The concerns regarding physical breaches in security are real, but for the most part shouldn't be a cause for concern. When was the last time you heard of a company's data or Web site being compromised from within the walls of the organization? Hollywood movies often depict an actor walking up to a data center and plugging their laptop directly into the network. But in reality, that rarely happens because multiple levels of security must be compromised to gain physical access.
However, the lack of exclusive SAN security policies is a real concern. Will my applications have separate physical fabrics, or will they be sharing name servers and other well-known services available in the SAN? Will I be sharing storage ports with applications from other organizations? What kind of zoning and LUN security policies does the public storage vendor have in place? These are just some of the questions that storage administrators need to have answered before trusting their online data to an off-site vendor.
With public storage for your home or office furnishings, each storage space may share an adjoining wall. However, if the actual space used for storage is separate and distinct, there's only one way in and one way out. And as for physical access, most of these facilities are gated and armed with security codes needed to gain entrance to the storage space. In the data storage world, this same functionality can be had with encryption. Each application server and storage resource could pass encrypted strings that map members of a zone.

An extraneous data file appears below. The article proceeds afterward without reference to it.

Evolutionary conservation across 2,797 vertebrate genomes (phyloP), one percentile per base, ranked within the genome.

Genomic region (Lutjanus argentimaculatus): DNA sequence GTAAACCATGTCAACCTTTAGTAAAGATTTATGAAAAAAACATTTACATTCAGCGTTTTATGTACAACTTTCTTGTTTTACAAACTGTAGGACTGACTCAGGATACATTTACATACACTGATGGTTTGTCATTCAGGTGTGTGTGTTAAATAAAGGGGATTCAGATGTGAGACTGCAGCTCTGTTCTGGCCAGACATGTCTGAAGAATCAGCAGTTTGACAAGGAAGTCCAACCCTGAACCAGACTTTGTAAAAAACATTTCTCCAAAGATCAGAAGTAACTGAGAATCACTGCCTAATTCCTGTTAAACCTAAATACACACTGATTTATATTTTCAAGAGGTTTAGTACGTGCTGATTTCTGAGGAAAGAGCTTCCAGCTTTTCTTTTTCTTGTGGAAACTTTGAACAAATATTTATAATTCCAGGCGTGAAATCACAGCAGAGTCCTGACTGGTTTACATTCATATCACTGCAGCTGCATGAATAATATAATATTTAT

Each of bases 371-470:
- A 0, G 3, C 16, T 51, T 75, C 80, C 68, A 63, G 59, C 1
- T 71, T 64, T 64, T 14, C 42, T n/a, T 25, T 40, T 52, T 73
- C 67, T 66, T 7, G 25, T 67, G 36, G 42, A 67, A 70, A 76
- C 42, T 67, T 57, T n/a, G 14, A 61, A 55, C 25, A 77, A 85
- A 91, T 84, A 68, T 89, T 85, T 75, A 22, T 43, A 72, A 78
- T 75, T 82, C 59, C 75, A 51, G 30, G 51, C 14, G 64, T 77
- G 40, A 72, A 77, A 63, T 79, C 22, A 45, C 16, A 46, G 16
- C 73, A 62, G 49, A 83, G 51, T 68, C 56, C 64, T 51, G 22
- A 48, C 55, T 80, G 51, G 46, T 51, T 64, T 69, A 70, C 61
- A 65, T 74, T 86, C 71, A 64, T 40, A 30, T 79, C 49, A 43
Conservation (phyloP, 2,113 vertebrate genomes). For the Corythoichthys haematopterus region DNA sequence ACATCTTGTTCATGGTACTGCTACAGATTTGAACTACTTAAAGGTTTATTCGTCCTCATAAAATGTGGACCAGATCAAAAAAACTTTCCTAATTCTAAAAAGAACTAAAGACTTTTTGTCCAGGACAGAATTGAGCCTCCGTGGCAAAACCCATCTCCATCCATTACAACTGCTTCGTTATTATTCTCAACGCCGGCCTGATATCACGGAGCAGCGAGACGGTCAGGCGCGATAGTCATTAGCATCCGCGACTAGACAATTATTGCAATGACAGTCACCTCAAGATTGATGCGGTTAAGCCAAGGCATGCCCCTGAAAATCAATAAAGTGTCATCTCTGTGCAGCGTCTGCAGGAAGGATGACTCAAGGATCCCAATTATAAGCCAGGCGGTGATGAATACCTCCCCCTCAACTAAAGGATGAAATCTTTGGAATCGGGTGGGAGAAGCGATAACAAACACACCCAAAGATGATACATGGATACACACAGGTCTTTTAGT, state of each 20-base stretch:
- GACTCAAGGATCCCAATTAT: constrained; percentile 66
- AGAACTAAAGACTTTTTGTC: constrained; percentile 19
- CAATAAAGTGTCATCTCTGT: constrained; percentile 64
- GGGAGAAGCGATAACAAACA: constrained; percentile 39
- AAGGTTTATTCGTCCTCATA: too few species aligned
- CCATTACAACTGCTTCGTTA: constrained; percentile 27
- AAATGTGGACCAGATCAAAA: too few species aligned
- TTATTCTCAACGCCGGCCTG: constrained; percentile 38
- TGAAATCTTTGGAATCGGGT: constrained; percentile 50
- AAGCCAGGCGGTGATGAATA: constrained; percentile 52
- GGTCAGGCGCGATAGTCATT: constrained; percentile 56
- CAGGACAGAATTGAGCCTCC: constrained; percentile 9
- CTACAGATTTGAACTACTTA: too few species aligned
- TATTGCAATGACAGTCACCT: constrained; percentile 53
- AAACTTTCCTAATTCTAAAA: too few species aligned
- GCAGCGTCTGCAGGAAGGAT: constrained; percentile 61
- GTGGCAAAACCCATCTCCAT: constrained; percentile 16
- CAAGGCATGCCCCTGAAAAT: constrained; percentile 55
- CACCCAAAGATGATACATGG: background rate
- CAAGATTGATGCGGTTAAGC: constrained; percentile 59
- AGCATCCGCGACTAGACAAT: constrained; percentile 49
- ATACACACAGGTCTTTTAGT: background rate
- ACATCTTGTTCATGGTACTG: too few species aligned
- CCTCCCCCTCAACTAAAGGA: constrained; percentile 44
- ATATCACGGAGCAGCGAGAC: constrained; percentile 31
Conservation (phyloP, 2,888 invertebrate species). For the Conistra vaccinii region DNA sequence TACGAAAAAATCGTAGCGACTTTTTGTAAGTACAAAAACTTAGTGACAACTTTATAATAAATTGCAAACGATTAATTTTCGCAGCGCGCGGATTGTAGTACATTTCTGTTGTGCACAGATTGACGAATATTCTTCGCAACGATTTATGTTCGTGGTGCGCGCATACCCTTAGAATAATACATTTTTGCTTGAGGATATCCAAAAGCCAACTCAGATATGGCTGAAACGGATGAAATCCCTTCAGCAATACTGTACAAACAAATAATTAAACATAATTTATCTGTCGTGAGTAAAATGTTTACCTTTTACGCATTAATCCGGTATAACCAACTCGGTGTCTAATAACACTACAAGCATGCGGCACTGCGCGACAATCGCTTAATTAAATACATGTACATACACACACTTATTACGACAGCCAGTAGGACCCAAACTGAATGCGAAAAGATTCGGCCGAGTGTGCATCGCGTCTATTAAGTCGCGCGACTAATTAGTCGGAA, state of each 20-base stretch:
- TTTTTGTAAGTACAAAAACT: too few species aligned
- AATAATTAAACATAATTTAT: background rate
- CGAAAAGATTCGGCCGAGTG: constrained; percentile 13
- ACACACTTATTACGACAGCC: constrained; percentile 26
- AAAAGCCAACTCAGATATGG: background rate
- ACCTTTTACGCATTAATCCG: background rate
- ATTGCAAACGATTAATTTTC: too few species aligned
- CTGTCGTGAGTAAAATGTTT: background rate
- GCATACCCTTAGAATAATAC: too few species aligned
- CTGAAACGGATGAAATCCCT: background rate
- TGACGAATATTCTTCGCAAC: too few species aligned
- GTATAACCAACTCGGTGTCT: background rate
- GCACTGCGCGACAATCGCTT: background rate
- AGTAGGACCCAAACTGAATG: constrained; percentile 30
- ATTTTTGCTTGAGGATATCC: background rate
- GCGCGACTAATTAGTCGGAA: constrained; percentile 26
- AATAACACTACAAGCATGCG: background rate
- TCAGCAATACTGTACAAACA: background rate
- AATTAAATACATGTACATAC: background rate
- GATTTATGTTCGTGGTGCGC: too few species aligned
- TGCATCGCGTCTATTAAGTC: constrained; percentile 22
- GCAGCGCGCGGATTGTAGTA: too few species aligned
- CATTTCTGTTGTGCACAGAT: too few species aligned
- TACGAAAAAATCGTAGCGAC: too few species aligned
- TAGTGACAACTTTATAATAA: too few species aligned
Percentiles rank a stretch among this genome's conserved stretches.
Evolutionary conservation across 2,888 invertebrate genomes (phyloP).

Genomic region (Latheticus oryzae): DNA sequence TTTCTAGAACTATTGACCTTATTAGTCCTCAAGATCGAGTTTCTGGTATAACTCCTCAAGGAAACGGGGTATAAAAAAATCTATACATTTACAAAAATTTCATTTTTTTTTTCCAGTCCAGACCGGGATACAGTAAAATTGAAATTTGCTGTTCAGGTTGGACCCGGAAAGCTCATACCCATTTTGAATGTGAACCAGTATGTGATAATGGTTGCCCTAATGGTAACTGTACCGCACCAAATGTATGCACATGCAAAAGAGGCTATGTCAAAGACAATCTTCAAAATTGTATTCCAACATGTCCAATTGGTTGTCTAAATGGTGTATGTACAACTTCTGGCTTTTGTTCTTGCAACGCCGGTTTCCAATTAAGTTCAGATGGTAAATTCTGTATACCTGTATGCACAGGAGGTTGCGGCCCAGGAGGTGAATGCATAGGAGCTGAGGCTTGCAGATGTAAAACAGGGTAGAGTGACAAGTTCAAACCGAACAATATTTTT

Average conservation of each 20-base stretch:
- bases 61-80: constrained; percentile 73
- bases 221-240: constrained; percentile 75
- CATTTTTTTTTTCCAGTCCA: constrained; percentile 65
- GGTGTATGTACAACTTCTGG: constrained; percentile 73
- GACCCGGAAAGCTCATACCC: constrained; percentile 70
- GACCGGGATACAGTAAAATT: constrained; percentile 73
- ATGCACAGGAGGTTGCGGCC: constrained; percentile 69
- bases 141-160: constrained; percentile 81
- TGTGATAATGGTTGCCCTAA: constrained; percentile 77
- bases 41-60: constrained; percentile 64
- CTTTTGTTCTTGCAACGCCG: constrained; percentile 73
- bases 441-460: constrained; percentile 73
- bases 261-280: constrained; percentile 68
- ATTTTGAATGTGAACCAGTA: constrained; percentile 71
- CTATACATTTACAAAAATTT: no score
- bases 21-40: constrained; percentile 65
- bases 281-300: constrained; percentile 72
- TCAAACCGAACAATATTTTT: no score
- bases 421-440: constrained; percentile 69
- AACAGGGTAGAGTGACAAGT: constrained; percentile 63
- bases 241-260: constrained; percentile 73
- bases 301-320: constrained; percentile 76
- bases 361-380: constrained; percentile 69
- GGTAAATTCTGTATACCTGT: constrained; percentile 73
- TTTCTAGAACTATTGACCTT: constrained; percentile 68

But physically separating customers in a public storage solution doesn't make economic sense for the utility company. And unless you are looking to use their location and services for an extended time, purchasing separate equipment for short-lived projects doesn't make good business sense either. Consider hiring a SAN security expert to tour and interview the potential utility to see if your applications can be compromised by the outside world.
Another potential problem is the staff of the storage utility. You have no direct control over the amount of knowledge and experience the engineer assigned to your account will have, nor over their actions should they become disgruntled. What insurance will you have against the errors and omissions of their employees? Are they bonded?
Innovative hardware functionality has always enabled power applications, and power applications have always driven hardware solutions. Public data storage solutions have yet to reach their potential because of a lack of applications to fulfill consumer needs at the right price.
When application service providers start developing applications targeted toward more common users of data storage (i.e., digital homes, phones and cameras), and it becomes easier, cheaper and more secure to manage your entire data store apart from your computing environment, we may be able to provision and access public storage for our corporate applications as well as for uploading the digital images that have become so much a part of our daily lives.